Bby Laurie Green
100 years ago, Congress approved the 19th Amendment, which prohibited the denial or limitation of voting rights “on account of sex.”
The agonizing, fourteen-month struggle by suffragists to get three-quarters of the states to ratify the Amendment, especially its dramatic culmination in the Tennessee statehouse, has garnered much attention. But it may come as a surprise that Texas, a state that has become notorious nationwide for passing some of the most restrictive voting legislation, ratified the Amendment in just 14 days.
To be sure, Texas’s speedy ratification of the 19th Amendment represents a beacon for women’s political power in the U.S., but a critical assessment of the process it took to win it tells us far more about today’s political atmosphere and cautions us to compare the marketing of voting rights laws with their actual implications.
In a one-party state like Texas, the primaries were the elections that mattered, and 1918 marked the first time women could participate — thanks, in part, to campaigning by thousands of members of the all-white Texas Equal Suffrage Association (TESA).
Not all women got the chance to vote, however. Despite efforts by Black activists, including suffragists, Texas’s all-white primary system trumped women’s newly won right nearly everywhere in the state. Even still, the support from TESA secured the election of a pro-suffrage governor, William Hobby, and convinced him to introduce an equal suffrage amendment to the Texas constitution.
Like today, however, reactions to heightened immigration from Mexico – largely by those fleeing the violence of the Mexican Revolution – influenced Texas’s equal suffrage movement. Believing the specter of adding Mexican-born women to voter rolls would alienate legislators who would otherwise back women’s suffrage, Governor Hobby proposed a two-part amendment that would extend full suffrage to women but reverse a policy allowing foreign-born residents to vote if they had petitioned for naturalization.
Tasked with getting voters to approve the amendment on May 24, 1919, TESA adhered to advice from national women’s suffrage leaders willing to alienate Mexican American and African American suffragists for another state win. “In the winning or losing of the Second Amendment on your ballot,” read a TESA leaflet addressed to the Men of Texas, “the State chooses between her women and the alien enemies within our gates as citizens.”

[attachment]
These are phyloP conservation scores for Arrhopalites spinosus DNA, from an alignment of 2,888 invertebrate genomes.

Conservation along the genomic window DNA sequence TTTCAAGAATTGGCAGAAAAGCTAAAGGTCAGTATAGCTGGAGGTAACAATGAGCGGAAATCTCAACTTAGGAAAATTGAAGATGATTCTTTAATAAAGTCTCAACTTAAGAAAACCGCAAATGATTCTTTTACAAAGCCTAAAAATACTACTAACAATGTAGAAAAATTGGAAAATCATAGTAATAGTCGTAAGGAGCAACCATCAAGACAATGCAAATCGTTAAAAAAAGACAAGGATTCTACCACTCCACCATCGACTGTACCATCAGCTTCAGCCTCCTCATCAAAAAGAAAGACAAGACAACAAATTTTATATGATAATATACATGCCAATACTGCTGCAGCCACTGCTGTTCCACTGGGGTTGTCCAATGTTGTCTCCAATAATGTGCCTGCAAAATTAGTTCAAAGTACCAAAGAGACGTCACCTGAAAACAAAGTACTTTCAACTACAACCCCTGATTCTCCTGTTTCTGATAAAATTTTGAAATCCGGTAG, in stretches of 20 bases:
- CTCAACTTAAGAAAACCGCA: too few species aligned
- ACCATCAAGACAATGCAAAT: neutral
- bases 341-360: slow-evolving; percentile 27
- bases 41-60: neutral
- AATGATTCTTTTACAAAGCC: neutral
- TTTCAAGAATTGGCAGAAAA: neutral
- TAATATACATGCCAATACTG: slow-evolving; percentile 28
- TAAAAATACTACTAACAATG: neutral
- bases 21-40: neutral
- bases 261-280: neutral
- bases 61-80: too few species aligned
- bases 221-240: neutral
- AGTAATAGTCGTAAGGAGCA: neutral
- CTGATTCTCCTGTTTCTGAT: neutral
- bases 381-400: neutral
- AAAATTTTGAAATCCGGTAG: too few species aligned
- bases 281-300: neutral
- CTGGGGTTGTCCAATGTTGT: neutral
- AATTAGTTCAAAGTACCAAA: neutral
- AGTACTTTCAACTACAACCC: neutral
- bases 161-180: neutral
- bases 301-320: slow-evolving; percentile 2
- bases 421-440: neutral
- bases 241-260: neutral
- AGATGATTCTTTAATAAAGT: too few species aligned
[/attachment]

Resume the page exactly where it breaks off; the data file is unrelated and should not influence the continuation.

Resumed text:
While this tactic won the allegiance of many Texans, it lost them the election — not a total surprise because immigrant men on a pathway to citizenship still retained the right to vote.
Just eleven days later, Congress approved the 19th Amendment to the U.S. Constitution, prohibiting the denial of voting rights on the basis of only sex. It took Hobby just two weeks to call a special session to approve the federal amendment’s simple language.
By 1921, Mexican-born women awaiting naturalization had lost their right to vote. In 1923, a restructured all-white primary law closed out even Black women who had managed to register earlier.
And again, on this 100th anniversary of Congress’s approval of women’s suffrage, voting rights are imperiled in Texas, this time by measures espoused as necessary to end voter fraud: the voter identification law already in place, threatened purges of voting rolls to eliminate non-citizens, and bills that nearly passed in this legislative session that would have classified registration mistakes as felonies.
In practice, these measures have targeted the same kinds of groups excluded from voting a century ago, such as the African American and immigrant women unable to reap the benefits of the 19th Amendment.
Photos of congresswomen wearing white at the 2019 State of the Union address illustrate how that history of injustices may have inspired women to figure so prominently in movements for truly universal voting rights. Those sworn in for the first time this year include many who could not have joined major suffrage organizations in 1919. But as crucial as it has been and will be to gain further political power for women by voting them into office, we can’t isolate that from burning voting rights issues today, in which Texas, like then, is a leader in voting restriction.
Laurie B. Green is an associate professor of history and a faculty affiliate in the Center for Women’s and Gender Studies at The University of Texas at Austin. Versions of this op-ed have been featured in The Houston Chronicle, San Antonio Express News, Abilene Reporter News, Amarillo Globe News, and The El Paso Times.
More by Laurie Green:
Women’s March, Like Many Before It, Struggles for Unity
The Media Matters: Reflections on the Fiftieth Anniversary of the Discovery of Hunger in the U.S.
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